IT people always try to use soothing names for complex propositions (don’t we all love the fluffy Cloud, being Service-Oriented [I sometimes wish that the restaurant sector would adopt this] or promising our customers that we are, above all, Agile?).
The new buzzword is the data lake, which immediately brings to mind visions of calm waters and natural beauty (like the picture above, Lake Marian in Fjordland NZ, taken last time I hiked there).
So, what is a Data Lake?
Simply put, it is about never having to dispose of any data; mainly because it may be useful one day. With Hadoop, you can afford to keep all your data so that at some time in the future, when you really need it, it is all there.
Is this new?
The sceptic may ask: If HDFS is just a File System, surely we could have kept all this data on some other File System before Hadoop?!
Well, yes. But could you easily retrieve it? The big difference between storing your data on, say, a LINUX file directory and storing it on Hadoop is that there are several access methods to the Hadoop data (map-reduce and its SQL derivatives like Hive) while for your LINUX directory you would need to write very complex programs.
Can you really keep everything and retrieve anything?
You got me there…
I have a client that is struggling with this now. The company uses Hadoop to store several Tb of data that don’t have a natural place anywhere else. A group of users would like to be able to query the data many times during the day. The problem is that Hadoop does not include an advanced query optimiser. It also does not support indexes. So queries that would take seconds on a decent RDBMS take up to 30 minutes on the Hadoop cluster.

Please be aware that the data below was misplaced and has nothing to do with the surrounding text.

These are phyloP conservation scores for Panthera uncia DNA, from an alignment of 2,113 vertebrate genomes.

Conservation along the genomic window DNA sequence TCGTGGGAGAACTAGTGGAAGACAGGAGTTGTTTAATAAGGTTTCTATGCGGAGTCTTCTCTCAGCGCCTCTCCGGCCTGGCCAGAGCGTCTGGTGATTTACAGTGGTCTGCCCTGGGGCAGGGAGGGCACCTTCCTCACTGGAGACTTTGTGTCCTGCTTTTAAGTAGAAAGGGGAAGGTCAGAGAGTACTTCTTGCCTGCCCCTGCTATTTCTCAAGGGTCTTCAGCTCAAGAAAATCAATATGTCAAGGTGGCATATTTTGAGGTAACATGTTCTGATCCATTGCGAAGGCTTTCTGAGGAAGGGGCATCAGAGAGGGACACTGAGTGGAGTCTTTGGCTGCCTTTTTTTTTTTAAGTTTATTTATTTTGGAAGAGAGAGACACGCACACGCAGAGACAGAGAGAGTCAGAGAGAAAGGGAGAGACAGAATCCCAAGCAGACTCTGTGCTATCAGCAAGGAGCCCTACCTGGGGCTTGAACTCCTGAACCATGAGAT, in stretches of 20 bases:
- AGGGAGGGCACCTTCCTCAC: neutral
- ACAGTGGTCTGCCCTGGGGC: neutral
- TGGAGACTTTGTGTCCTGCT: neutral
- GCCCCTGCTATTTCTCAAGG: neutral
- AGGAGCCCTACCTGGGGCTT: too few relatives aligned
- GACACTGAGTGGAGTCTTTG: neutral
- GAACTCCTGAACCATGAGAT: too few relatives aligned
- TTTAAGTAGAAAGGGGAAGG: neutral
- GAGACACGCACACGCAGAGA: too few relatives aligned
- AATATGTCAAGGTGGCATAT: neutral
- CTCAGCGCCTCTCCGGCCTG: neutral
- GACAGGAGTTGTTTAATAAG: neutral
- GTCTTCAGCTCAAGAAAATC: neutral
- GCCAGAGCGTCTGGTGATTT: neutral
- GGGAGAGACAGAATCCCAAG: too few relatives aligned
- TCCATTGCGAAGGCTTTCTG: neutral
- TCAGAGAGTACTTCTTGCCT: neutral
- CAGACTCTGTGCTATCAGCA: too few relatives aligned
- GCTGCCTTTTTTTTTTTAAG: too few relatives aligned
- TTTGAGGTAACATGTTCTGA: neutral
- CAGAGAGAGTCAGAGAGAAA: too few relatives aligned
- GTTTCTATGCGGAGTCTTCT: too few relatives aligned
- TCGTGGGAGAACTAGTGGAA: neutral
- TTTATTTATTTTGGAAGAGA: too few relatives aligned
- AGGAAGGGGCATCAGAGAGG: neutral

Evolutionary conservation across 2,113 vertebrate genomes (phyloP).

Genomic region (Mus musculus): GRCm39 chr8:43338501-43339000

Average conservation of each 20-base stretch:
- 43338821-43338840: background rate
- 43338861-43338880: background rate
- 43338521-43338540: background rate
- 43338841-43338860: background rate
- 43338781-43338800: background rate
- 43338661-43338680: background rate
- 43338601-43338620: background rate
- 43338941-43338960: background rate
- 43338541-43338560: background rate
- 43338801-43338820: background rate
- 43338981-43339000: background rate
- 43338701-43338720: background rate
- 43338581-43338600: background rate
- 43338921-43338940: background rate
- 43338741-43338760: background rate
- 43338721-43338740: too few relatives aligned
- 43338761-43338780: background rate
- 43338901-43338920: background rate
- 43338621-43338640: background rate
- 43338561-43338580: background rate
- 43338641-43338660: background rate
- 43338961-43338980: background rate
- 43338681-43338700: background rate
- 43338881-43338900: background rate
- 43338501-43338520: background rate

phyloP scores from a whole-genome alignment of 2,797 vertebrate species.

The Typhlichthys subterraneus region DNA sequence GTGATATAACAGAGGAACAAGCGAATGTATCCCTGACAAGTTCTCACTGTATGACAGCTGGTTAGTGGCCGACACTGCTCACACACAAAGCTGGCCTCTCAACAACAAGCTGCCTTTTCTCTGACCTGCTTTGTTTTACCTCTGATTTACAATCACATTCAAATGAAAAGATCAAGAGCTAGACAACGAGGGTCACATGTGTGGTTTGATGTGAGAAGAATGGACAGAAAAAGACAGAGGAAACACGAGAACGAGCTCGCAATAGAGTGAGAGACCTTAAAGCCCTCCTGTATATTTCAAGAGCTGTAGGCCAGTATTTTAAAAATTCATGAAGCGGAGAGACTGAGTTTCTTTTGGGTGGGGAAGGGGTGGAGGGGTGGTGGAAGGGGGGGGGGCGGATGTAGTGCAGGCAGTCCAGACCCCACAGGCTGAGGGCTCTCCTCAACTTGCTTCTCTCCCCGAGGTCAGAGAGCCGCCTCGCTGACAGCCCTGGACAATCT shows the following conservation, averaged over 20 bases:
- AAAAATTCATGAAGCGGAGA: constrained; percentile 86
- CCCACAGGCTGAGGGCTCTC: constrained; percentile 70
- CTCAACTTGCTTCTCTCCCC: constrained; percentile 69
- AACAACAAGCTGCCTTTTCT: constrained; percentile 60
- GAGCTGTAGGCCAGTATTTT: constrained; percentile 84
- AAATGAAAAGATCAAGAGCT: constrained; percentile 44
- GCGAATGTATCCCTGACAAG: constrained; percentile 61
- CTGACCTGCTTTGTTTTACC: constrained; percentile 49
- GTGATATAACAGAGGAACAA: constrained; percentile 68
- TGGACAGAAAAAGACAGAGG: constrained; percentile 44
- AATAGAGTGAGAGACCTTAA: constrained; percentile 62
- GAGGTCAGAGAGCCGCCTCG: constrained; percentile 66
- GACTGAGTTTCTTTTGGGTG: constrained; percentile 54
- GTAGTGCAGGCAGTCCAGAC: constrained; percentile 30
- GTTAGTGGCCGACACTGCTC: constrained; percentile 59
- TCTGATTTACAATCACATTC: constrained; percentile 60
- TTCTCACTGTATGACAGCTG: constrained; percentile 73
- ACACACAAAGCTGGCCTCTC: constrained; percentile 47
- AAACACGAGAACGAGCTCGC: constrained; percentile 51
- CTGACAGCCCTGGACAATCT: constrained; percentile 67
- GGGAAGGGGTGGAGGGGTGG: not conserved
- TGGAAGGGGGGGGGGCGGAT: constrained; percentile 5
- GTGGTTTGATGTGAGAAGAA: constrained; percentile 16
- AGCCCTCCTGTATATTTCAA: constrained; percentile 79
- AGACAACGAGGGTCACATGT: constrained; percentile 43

So are you saying that the Data Lake is not a good idea?
Not at all! Your Data Lake must be part of your Information Architecture. You have to think about what information you need to store, how you plan to retrieve it and therefore where is the best place to store it.
So, before diving into your Data Lake adventure:
- Ensure that your Data Lake is part of a robust Enterprise Information Strategy.
- Use best practice advice to ensure that your approach is robust.
Ben Bor is a Senior Solutions Architect at Teradata ANZ, specialist in maximising the value of enterprise data. He gained international experience on projects in Europe, America, Asia and Australia. Ben has over 30 years’ experience in the IT industry. Prior to joining Teradata, Ben worked for international consultancies for about 15 years and for international banks before that. Connect with Ben Bor via Linkedin.